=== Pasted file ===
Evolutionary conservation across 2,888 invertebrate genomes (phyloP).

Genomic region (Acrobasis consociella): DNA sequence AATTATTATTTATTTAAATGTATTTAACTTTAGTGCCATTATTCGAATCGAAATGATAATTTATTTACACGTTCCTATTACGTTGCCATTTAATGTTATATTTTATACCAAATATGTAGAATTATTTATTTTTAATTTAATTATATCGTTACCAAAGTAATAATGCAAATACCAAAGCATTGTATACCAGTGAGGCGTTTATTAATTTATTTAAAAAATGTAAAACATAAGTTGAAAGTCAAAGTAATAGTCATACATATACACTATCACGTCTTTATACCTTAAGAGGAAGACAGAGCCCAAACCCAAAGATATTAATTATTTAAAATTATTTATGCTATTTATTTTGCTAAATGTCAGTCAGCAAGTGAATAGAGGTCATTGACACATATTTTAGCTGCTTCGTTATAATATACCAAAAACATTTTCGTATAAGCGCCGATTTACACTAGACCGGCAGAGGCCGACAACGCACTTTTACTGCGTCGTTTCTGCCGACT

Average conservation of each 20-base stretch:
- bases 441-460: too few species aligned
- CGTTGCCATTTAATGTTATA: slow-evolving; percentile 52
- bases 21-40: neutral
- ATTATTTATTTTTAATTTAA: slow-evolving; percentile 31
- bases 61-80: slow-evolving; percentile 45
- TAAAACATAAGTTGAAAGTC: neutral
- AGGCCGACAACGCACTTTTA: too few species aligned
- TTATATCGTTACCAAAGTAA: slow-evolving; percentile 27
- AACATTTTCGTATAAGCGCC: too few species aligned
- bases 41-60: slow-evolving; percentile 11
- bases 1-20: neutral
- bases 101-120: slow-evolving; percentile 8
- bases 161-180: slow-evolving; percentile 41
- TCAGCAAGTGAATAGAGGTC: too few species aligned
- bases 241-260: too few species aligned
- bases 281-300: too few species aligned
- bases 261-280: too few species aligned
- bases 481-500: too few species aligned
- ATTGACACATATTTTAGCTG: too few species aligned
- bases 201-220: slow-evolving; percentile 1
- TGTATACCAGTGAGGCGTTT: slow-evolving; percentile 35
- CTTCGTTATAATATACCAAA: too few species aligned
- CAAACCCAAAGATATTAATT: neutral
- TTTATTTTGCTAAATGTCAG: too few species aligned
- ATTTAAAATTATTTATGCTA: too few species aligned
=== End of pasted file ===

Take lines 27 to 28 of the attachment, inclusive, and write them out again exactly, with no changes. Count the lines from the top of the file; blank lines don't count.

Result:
- TTTATTTTGCTAAATGTCAG: too few species aligned
- ATTTAAAATTATTTATGCTA: too few species aligned